I’ve combined the topics of performance and finding service objects into one post because there’s only a little to say about each.
First, performance is another one of those device dependent issues. I’ve had remarkably different performance even between the Epson OPOS service objects and the Epson native Pos .Net service objects, and sadly the latter is the one that seems to perform the worst. You’d think the OPOS service objects would be slower because of COM if nothing else, but that doesn’t seem to be the case. The Open and Claim methods in the native Pos .Net service objects can take half a second or so each to run, and sometimes setting the DeviceEnabled property can also take a noticeable amount of time.
Because of this it’s best to open the device once on start-up and close it when you shutdown, rather than every time you want to use the device. If you can do the same with Claim/Release and DeviceEnabled then you’ll get the best performance possible, but you won’t be sharing devices with any other software on the computer. You may need to invent configuration settings to say whether you claim at start-up or on each use, otherwise you may run into problems when a customer wants to use other software with the peripherals.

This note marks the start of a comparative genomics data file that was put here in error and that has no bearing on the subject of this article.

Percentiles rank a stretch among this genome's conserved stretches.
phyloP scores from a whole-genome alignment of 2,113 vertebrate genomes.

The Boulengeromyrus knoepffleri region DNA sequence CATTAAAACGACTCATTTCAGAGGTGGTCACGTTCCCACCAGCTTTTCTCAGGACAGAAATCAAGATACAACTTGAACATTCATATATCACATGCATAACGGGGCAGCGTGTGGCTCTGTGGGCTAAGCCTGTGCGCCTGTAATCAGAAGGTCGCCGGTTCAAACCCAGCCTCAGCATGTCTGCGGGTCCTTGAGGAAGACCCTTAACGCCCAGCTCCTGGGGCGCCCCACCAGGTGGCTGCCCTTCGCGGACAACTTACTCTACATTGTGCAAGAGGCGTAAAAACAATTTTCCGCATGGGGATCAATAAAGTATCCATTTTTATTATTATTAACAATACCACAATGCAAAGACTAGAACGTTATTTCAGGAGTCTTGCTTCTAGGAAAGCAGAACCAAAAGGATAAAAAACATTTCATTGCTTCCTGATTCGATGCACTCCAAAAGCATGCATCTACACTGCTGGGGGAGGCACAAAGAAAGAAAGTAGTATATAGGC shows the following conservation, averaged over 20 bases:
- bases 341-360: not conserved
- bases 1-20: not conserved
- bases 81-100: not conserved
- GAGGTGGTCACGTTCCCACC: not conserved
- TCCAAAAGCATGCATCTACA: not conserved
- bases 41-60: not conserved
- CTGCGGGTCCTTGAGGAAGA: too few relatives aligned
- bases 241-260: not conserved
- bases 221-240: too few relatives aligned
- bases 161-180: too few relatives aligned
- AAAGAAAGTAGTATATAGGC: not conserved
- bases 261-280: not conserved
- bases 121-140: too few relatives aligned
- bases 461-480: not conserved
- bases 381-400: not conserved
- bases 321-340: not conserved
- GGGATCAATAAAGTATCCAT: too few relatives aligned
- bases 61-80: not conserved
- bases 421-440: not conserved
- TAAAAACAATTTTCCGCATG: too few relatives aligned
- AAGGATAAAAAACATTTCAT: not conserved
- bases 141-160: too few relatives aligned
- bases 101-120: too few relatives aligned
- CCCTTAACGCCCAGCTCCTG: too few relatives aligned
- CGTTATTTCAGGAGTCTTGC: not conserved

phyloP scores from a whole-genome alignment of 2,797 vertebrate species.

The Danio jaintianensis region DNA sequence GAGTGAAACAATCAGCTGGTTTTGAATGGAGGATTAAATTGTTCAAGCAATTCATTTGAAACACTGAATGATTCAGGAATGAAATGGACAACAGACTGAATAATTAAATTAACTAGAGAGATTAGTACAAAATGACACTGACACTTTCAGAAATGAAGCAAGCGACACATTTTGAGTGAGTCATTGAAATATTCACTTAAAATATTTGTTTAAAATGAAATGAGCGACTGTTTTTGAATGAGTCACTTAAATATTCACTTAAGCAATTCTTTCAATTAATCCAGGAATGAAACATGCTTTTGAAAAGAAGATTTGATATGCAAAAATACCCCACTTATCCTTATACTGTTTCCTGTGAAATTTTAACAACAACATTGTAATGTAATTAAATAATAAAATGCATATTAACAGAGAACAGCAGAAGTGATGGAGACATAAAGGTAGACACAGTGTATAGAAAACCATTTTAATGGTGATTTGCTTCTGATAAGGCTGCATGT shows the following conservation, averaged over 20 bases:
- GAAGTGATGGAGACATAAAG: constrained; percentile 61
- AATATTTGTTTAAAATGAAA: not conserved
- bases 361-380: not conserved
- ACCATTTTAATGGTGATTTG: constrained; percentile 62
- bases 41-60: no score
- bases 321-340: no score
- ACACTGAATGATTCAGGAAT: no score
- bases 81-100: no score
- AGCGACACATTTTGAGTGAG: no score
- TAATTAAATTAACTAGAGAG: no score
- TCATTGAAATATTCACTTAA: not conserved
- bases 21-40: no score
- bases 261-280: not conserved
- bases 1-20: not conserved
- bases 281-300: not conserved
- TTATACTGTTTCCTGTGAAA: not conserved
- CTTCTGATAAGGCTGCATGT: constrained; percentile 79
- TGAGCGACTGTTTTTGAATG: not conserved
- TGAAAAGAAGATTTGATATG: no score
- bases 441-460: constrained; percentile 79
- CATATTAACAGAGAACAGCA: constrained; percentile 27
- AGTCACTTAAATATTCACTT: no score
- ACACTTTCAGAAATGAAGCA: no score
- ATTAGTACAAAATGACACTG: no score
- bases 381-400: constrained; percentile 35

As for locating service objects, this is quite a mission. It seems not a lot of vendors have native Pos .Net service objects and those that do don’t publicise them all that well. More common are OPOS service objects, which are usually compatible with the Pos .Net system and are generally easier to find. The downside is they don’t support plug and play, they are COM based so require registration etc. which can lead to DLL Hell and performance may not be optimal because Pos .Net uses a special shim layer to integrate to them. Despite that, if an OPOS service object is all that’s available its better than nothing.
There isn’t a single repository on the web to locate service objects for Pos .Net, or even OPOS. Since Pos .Net and OPOS are useless without service objects you’d think it would be easier to find them, and that publishers would have a vested interest in advertising them.
There are a few websites that provide lists of service objects;
In an attempt to provide a single/more complete source I’ve started my own collection which I plan to update as I come across new ones, or have them submitted to me by my readers. You can find my own list at;
I have tried to list all the service objects I could find or find references to, along with whether or not they are for OPOS, Pos .Net or both and a download link wherever possible. If you know of any service objects or supported devices not listed, please contact me with the details.